Right now China has 11 reactors up and running. Twenty-four more are under construction and a whopping 120 more proposed. So you can easily understand why China’s demand for uranium is bound to skyrocket!

Where will China get all this uranium? I expect we’ll see some strategic acquisitions to supplement the agreements China already has with Kazakhstan and other uranium producing countries.

Who are the big players in uranium mining that could profit most?

Areva SA and Cameco Corp. are the world’s largest, with Rio Tinto Group the next in line. Of the three, I think Cameco (U.S. symbol CCJ) offers the best potential as a Chinese takeover target.

Best wishes,

Jeff


About Money and Markets

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Commodities, ETF, Mutual Fund, Uncategorized

One of Most Undervalued Sectors of the Market is Beginning to Rebound

September 24th, 2010

One of Most Undervalued Sectors of the Market is Beginning to Rebound

In tough economic times, a high debt load can cripple a company. But when business is good, that debt can actually be a real benefit. That's because equity comprises just a small part of the company's total enterprise value (market value plus debt minus cash) and profits can become quite large relative to that small equity base. But investors remain wary of debt-laden companies, recalling that these were among the stocks that appeared to be headed toward bankruptcy when the economy started heading south two years ago.

As a result, shares of companies that buy and then lease airplanes to the major airlines, all of which carry lots of debt, are among the cheapest in the stock market. Yet if the global economy stays aloft and can finally grow, then these companies could see impressive profit and dividend growth.

Right now, the stars are aligning for this industry. Airline traffic is up +10% from a year ago, banks have become very supportive by providing very low interest rates for asset-backed loans for airplanes, and the key players are generating strong cash flow that is helping to reduce debt levels. Most importantly, a glut of unused airplanes that sat idle are returning to service, and with fewer airplanes available, lease rates are rising.

The industry is dominated by the finance arms of GE (NYSE: GE) and AIG (NYSE: AIG). But investors can play the sector through smaller players such as Aercap Holdings (NYSE: AER), Aircastle (NYSE: AYR), FLY Leasing (NYSE: FLY) and Willis Lease Finance (Nasdaq: WLFC). And as this table shows, all of these stocks appear quite cheap on a price-to-earnings basis:

Company Recent Price Market Cap Enterprise Value Price/
Book
Div. Yield 2010 P/E 2011 P/E Est.
Aercap
(NYSE: AER)
$11.93 $1,420M $4,811M 0.8 none 6.3 6.1
Aircastle
(NYSE: AYR)
$8.32 $661M $2,860M 0.5 4.7% 9.1 9.1
FLY Leasing (NYSE: FLY) $12.48 $353M $1,468M 0.7 6.5% 7.8 10.1
Willis Lease (NYSE: WLFC) $9.83 $92M $742M 0.5 none 28.9 5.6

But these stocks are also inexpensive relative to their assets. For example, the value of Aircastle's fleet of planes, even after subtracting the company's debt, is around $1.02 billion, more than 50% above the company's $661 million market value, according to analysts at Citigroup. They think shares should reflect that value and trade up to about $13 from a current $8.40. In a recent note to clients, they wrote that “with its share price trading as almost half of book value, and given more demonstrable evidence of a rise in aircraft market values, it is possible that Aircastle could spend surplus cash on buying back shares or raising the dividend.”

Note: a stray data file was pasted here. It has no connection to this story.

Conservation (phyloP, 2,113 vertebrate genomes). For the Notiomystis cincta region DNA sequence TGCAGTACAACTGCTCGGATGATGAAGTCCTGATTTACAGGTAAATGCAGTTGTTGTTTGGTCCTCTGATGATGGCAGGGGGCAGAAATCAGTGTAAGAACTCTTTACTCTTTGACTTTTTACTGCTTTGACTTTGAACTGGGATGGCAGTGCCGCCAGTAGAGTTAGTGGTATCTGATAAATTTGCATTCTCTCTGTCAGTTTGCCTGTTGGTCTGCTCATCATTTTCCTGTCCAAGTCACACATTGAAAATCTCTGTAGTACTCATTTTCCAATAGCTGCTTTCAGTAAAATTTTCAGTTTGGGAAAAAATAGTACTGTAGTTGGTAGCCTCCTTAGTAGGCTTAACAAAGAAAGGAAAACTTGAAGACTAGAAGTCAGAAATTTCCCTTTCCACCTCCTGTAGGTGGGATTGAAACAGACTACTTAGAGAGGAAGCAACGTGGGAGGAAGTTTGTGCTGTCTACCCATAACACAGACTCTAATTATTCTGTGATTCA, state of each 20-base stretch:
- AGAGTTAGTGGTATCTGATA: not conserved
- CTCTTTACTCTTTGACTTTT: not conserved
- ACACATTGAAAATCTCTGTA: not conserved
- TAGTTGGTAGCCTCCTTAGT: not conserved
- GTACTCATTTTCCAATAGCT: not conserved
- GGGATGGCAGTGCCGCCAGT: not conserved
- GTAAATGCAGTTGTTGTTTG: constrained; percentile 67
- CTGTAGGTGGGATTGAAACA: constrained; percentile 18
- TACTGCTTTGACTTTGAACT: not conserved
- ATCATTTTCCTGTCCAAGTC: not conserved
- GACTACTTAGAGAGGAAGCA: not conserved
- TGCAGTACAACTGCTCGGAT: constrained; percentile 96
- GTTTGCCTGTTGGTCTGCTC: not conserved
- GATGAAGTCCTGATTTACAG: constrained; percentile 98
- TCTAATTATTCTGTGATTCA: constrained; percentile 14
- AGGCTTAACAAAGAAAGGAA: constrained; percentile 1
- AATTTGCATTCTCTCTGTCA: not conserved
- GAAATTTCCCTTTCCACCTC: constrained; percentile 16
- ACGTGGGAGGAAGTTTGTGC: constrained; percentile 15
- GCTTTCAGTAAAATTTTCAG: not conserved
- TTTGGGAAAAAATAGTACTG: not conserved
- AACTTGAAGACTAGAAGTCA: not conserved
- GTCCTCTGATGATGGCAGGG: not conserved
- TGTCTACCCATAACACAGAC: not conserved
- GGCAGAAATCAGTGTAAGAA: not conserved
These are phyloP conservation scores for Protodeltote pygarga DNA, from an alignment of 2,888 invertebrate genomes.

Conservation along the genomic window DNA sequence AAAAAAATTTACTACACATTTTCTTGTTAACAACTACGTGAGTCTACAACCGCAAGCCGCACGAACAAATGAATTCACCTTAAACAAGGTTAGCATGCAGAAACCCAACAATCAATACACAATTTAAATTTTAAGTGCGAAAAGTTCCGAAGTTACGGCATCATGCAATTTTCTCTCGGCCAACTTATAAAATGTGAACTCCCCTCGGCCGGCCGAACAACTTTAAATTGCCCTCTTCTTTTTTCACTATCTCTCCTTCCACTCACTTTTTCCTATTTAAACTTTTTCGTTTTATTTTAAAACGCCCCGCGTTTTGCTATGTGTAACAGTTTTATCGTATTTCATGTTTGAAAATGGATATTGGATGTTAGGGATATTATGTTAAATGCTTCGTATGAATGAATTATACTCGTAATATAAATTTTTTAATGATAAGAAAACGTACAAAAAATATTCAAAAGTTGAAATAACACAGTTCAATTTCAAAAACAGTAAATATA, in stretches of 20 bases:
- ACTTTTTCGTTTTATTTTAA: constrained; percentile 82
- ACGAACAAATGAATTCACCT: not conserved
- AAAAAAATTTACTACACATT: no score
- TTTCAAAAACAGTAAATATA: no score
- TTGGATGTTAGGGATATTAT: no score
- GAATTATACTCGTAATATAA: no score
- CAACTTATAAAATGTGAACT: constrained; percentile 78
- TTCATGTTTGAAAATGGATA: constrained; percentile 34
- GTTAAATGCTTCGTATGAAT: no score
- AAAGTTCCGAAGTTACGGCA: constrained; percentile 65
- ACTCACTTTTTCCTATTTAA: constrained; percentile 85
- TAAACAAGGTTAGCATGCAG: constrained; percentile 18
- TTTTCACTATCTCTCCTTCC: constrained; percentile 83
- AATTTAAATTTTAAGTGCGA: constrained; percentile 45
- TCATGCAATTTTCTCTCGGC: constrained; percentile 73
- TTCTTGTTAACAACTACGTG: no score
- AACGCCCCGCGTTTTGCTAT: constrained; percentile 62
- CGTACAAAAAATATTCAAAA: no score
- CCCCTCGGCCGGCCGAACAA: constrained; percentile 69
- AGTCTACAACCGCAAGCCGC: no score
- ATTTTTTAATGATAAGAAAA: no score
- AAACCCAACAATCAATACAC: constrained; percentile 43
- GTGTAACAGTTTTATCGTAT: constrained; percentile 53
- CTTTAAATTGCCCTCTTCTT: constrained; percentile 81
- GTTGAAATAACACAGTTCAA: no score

As long as these stocks remain below book value, share buybacks make plenty of sense. And that's what FLY Leasing is doing. The company's fleet of planes (minus its debt) is worth more than $17 a share, well above the recent $12.50 share price. Of course, any weakening in the economy would change that equation. (In 2008, when the economy was sliding, airline lease rates fell sharply, dragging down the value of planes, so FLY Leasing's book value then was just $12 a share.)

Action to Take –> If the economy weakens anew, then these debt-laden stocks would be especially vulnerable. But all signs now point to a healthier airline industry. Lease rates should continue to rise as demand for new and used planes exceeds production from Airbus and Boeing (NYSE: BA). If you're in search of dividend yields, then Aircastle and FLY Holdings should hold great appeal, as these firms look set to hike their dividends further in 2011 as cash flow rises. Aercap is likely the most stable name in the group due to its relative size, which helps it to arrange special banks loans on especially favorable terms.


– David Sterman

David Sterman started his career in equity research at Smith Barney, culminating in a position as Senior Analyst covering European banks. David has also served as Director of Research at Individual Investor and a Managing Editor at TheStreet.com. Read More…

Disclosure: Neither David Sterman nor StreetAuthority, LLC hold positions in any securities mentioned in this article.